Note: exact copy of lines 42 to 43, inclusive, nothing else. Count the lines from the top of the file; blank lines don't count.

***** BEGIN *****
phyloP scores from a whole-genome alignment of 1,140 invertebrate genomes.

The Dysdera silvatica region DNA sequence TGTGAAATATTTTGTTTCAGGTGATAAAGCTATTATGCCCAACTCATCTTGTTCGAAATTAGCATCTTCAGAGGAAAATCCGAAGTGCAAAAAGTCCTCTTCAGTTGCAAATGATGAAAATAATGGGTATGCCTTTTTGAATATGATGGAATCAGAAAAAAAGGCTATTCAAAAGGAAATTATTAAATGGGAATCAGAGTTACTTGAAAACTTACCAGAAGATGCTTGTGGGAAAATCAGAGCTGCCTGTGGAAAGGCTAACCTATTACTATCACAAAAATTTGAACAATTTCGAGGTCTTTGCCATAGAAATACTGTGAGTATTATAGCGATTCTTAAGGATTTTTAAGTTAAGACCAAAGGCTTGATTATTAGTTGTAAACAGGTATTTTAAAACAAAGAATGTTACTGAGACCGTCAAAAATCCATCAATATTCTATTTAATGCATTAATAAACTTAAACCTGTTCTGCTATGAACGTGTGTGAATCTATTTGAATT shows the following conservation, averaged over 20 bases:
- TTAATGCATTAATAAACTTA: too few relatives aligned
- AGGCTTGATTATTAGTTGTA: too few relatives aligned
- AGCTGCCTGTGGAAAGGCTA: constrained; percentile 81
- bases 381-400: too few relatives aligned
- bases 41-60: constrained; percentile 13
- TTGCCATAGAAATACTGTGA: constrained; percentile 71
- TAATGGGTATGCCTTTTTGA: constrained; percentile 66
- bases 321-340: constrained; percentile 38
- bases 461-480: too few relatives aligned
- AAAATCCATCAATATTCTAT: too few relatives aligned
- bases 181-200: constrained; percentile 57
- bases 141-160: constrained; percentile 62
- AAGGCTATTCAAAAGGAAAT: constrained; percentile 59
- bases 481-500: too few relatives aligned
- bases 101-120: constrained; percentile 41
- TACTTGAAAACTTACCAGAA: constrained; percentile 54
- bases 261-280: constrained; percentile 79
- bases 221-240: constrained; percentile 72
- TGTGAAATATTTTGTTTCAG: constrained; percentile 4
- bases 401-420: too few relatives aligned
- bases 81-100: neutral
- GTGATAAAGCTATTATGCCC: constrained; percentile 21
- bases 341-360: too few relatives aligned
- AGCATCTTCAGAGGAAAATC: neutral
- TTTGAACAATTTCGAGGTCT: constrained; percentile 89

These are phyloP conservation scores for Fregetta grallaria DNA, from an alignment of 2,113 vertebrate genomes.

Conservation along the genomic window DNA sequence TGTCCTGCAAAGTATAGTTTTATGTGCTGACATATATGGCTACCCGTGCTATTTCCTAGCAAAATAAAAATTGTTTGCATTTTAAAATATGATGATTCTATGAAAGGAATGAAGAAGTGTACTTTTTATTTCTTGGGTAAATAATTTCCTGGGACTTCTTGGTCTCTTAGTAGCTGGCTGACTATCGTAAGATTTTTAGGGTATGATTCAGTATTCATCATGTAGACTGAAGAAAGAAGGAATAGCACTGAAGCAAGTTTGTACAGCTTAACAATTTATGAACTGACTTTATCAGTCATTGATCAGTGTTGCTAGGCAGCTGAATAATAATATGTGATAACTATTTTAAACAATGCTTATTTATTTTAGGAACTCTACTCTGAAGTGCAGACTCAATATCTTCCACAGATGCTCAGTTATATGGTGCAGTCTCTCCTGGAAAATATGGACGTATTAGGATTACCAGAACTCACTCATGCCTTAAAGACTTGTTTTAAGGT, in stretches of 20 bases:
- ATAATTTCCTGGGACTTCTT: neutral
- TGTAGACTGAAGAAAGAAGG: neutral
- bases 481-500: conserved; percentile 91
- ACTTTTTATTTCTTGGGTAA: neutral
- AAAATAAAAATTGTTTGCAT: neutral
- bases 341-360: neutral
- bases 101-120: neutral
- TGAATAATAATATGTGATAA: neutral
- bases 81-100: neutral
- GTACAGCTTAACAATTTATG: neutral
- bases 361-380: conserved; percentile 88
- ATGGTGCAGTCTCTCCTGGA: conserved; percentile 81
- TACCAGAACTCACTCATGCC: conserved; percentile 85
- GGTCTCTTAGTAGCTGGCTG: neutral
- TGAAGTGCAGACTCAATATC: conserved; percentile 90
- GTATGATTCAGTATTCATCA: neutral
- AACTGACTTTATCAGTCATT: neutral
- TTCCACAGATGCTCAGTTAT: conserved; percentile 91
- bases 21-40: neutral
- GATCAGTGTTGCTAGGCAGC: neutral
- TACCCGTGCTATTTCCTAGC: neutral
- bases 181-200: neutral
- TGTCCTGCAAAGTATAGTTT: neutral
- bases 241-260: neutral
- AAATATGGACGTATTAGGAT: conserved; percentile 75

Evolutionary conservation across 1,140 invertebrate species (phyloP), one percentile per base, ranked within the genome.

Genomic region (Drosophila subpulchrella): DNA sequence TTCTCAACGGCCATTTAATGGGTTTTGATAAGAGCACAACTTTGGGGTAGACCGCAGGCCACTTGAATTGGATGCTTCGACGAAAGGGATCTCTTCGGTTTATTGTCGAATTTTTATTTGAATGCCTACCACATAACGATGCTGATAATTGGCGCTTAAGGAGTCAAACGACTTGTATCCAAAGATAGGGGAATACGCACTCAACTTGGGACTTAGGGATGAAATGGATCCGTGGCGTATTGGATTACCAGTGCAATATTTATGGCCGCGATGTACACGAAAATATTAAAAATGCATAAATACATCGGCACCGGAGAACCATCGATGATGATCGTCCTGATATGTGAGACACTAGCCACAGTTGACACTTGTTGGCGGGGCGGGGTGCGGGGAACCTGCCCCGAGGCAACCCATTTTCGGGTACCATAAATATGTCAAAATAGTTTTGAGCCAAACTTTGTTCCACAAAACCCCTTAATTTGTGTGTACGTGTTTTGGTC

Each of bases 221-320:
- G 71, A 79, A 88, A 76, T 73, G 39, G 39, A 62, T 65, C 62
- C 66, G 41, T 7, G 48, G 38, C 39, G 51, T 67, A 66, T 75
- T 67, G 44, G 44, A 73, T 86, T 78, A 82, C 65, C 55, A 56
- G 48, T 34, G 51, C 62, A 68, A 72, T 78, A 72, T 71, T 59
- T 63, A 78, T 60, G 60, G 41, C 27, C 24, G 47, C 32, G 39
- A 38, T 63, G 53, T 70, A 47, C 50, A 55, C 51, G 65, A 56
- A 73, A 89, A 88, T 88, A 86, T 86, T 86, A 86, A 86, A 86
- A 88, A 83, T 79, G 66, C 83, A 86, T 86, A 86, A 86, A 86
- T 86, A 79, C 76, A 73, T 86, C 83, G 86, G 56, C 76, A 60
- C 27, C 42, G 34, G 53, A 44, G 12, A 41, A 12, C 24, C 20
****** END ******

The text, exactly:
- TACCAGAACTCACTCATGCC: conserved; percentile 85
- GGTCTCTTAGTAGCTGGCTG: neutral